• The limited ByteDance / TikTok prohibitions that were slated to take effect on September 20 were suspended by the Commerce Department until September 27 at 11:59 p.m. eastern. In a press release issued after the Notifications themselves, the Commerce Department stated that this delay was provided “in light of recent positive developments . . . at the direction of President Trump.” The effective date of most of the ByteDance / TikTok prohibitions as stated in the Notification is not until November 12, 2020, which would align with the 90-day period for divestment of TikTok in the United States that was ordered by the President on August 14. A proposed divestment or other type of partnership to operate TikTok within the United States is currently under review by the Committee on Foreign Investment in the United States (CFIUS). President Trump stated that he has given the most recent proposed deal for TikTok his “blessing,” but the CFIUS process is not yet complete; nor has the deal closed. Commerce’s press release states that “the President has provided until November 12 for the national security concerns posed by TikTok to be resolved. If they are, the prohibitions in this order may be lifted.” The Chinese government has also indicated that any such deal would be subject to its approval as well.


Continue Reading US Commerce Department Identifies Prohibited Transactions Involving WeChat and TikTok

In July 2020, the Committee on Foreign Investment in the United States (“CFIUS”) released its Annual Report to Congress for Calendar Year (“CY”) 2019.  The Annual Report, which fulfills certain statutory reporting requirements, provides information on covered transactions filed with CFIUS during 2019.  Among other things, the 2019 Annual Report provides some initial data and other insights into CFIUS’s administration of the Foreign Investment Risk Review Modernization Act (“FIRRMA”), which expanded the jurisdiction of CFIUS and included new reporting requirements.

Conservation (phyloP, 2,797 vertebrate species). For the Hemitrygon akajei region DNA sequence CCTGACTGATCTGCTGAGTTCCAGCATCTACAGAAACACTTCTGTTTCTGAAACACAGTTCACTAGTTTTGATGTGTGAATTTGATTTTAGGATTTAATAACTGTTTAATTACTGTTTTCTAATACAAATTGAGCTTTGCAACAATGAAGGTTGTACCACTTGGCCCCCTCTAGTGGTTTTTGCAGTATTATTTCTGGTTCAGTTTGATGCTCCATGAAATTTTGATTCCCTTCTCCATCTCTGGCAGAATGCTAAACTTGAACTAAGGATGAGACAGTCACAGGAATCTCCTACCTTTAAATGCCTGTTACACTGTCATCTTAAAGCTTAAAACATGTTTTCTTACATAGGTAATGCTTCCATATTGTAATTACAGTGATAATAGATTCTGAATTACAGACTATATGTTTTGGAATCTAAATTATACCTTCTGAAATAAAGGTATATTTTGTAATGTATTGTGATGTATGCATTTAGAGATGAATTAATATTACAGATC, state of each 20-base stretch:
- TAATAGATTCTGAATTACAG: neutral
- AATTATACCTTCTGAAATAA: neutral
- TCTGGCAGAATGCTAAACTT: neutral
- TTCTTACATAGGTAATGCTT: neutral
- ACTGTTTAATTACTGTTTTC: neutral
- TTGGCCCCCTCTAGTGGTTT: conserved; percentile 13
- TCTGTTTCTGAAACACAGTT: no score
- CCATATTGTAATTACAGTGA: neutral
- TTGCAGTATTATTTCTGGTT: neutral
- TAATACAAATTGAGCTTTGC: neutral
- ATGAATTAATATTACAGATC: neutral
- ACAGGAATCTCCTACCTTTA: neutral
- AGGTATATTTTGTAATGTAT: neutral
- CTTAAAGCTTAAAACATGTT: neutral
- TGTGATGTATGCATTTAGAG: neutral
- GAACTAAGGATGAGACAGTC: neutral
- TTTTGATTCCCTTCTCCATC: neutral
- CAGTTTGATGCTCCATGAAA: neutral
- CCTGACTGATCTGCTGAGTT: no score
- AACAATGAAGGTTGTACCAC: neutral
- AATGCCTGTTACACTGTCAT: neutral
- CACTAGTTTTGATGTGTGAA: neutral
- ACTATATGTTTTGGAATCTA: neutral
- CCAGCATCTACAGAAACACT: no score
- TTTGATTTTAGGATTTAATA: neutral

Continue Reading Analysis of Annual Report of CFIUS to Congress for Calendar Year 2019

On January 14, Germany, France and the UK initiated the dispute resolution mechanism in the Joint Comprehensive Plan of Action (JCPOA) based on Iran’s decision to pull away from its obligations under the agreement. While the European participants see the dispute resolution mechanism as a way to keep the JCPOA alive, triggering the mechanism also serves as the first of several steps that must be taken before UN and EU sanctions could potentially be reimposed. Though the reimposition of sanctions is far from inevitable, it is important to understand the functioning of the dispute resolution mechanism in order to anticipate the timeline of any possible future developments.
Continue Reading Germany, France and the UK begin the JCPOA’s Dispute Resolution Mechanism Process – A Gateway for the Reimposition of UN and EU sanctions?